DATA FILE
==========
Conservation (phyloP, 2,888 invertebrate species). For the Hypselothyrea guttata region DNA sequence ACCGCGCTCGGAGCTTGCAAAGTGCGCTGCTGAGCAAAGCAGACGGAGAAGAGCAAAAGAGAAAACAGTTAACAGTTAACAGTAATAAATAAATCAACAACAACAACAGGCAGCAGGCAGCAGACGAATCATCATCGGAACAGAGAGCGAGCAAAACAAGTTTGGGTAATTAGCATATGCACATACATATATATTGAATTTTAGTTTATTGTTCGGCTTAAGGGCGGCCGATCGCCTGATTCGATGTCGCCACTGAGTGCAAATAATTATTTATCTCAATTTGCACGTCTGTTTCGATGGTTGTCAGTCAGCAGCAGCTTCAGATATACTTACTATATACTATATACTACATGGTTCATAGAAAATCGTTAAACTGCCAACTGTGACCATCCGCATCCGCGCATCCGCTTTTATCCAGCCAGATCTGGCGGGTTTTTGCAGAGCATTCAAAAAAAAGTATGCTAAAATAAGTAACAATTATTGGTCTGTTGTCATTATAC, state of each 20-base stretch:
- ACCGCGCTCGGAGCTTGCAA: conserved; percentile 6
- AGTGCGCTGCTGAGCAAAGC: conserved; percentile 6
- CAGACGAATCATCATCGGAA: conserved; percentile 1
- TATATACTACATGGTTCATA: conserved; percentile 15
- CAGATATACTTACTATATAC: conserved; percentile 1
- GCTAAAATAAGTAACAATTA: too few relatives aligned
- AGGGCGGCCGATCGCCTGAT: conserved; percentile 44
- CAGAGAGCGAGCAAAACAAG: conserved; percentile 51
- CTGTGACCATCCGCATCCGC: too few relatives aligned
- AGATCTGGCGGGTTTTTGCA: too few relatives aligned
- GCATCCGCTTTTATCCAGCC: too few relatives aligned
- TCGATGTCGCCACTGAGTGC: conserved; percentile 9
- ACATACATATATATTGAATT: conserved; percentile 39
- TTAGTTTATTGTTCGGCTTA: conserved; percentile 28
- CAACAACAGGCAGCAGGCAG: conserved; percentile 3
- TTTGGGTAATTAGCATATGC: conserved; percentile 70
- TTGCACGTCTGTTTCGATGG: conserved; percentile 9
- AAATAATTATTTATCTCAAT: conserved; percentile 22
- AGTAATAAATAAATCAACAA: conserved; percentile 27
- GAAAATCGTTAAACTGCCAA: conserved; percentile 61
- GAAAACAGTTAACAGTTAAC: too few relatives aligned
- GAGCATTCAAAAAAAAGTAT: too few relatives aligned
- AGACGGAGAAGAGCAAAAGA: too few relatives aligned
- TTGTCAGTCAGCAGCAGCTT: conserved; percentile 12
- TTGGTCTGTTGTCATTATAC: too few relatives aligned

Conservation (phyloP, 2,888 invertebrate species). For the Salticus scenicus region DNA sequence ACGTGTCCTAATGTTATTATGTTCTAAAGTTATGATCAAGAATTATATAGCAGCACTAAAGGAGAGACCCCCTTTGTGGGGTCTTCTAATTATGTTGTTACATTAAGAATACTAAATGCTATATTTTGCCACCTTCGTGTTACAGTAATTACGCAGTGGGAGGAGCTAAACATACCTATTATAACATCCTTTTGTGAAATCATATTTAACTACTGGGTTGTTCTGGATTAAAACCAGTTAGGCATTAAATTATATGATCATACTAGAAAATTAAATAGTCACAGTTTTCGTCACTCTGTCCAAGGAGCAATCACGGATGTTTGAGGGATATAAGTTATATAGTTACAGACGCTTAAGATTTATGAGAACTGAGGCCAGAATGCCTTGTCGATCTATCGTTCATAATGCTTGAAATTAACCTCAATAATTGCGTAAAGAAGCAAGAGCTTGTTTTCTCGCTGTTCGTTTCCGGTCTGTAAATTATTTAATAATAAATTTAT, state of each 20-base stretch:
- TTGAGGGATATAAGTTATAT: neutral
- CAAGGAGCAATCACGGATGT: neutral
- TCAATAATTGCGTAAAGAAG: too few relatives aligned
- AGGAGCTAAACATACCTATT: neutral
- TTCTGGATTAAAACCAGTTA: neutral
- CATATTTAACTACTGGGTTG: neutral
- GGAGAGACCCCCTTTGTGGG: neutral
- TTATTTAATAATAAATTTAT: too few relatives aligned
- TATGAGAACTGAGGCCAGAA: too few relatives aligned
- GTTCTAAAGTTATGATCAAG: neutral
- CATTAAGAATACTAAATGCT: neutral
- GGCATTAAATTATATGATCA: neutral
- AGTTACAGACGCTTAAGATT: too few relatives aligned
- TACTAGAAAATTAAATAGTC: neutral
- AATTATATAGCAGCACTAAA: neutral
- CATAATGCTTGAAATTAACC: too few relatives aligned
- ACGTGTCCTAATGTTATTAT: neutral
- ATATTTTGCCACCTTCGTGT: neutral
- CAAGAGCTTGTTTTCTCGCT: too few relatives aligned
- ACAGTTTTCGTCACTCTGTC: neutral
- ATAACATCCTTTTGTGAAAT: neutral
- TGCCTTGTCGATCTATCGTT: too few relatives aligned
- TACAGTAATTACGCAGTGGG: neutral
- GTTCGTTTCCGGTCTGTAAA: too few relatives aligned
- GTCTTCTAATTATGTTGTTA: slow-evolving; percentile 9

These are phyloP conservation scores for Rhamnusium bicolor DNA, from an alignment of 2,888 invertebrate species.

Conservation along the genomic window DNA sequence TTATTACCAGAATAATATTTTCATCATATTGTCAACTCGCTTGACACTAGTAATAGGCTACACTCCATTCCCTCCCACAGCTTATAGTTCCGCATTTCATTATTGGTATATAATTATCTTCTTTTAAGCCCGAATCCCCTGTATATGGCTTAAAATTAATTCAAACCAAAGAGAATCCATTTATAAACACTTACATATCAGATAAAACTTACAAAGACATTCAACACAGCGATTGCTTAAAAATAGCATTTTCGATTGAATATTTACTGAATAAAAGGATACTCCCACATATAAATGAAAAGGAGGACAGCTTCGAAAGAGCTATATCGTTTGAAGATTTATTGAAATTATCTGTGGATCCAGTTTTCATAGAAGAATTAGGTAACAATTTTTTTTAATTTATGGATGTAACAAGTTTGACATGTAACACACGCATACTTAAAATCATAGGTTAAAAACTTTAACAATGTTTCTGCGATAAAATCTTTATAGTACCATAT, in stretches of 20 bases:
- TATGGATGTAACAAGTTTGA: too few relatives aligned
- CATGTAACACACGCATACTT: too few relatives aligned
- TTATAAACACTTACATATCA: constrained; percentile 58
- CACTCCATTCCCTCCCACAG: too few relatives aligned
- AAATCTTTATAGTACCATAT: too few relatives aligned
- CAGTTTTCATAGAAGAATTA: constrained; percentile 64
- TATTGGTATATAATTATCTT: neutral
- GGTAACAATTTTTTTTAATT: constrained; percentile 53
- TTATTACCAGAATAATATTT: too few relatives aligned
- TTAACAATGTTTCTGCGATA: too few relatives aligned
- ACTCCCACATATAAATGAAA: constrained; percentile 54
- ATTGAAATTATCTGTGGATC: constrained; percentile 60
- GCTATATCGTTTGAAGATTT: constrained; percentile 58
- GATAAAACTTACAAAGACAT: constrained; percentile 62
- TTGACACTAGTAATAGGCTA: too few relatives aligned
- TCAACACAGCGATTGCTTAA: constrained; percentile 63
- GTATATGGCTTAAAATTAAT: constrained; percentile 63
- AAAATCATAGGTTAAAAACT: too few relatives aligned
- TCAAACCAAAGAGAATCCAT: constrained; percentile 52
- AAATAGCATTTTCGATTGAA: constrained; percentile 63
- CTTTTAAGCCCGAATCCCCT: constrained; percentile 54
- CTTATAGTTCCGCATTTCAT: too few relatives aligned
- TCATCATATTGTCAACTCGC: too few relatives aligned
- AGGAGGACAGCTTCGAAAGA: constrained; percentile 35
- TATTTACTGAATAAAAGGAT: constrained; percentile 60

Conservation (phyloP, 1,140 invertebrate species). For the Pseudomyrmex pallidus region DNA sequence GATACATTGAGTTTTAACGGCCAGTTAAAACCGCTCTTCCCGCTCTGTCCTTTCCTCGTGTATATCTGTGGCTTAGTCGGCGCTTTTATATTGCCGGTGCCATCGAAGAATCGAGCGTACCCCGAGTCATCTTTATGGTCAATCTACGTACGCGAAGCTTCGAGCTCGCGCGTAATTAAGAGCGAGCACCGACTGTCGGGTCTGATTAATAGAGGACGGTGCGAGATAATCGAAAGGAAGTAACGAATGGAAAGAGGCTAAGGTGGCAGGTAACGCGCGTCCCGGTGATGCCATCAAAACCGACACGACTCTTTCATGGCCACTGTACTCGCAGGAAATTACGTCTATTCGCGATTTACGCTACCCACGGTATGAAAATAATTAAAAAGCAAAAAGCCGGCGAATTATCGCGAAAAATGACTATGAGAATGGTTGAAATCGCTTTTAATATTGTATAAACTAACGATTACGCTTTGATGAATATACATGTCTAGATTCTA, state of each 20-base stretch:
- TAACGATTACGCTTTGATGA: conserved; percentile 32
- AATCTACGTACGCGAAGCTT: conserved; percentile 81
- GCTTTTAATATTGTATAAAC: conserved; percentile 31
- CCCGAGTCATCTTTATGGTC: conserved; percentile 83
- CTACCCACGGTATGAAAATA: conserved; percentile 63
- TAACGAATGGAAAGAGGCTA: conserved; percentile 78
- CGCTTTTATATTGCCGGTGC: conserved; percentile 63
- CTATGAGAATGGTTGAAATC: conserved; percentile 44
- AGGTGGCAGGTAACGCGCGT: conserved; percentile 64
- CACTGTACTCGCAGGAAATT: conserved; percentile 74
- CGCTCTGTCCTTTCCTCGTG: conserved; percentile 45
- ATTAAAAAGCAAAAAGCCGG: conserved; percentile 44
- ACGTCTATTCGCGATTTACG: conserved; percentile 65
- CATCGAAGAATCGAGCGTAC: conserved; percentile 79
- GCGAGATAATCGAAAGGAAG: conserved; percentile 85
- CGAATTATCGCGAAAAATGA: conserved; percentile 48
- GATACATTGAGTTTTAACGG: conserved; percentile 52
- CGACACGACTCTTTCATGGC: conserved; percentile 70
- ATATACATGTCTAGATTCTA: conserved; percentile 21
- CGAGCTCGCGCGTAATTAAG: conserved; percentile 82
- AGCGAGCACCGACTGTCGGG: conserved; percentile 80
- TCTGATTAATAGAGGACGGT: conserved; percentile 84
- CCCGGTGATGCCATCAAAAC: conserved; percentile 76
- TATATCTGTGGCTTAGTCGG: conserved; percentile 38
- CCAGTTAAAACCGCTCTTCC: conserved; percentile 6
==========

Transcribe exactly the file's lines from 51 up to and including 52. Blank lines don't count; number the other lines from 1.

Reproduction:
- GTTCGTTTCCGGTCTGTAAA: too few relatives aligned
- GTCTTCTAATTATGTTGTTA: slow-evolving; percentile 9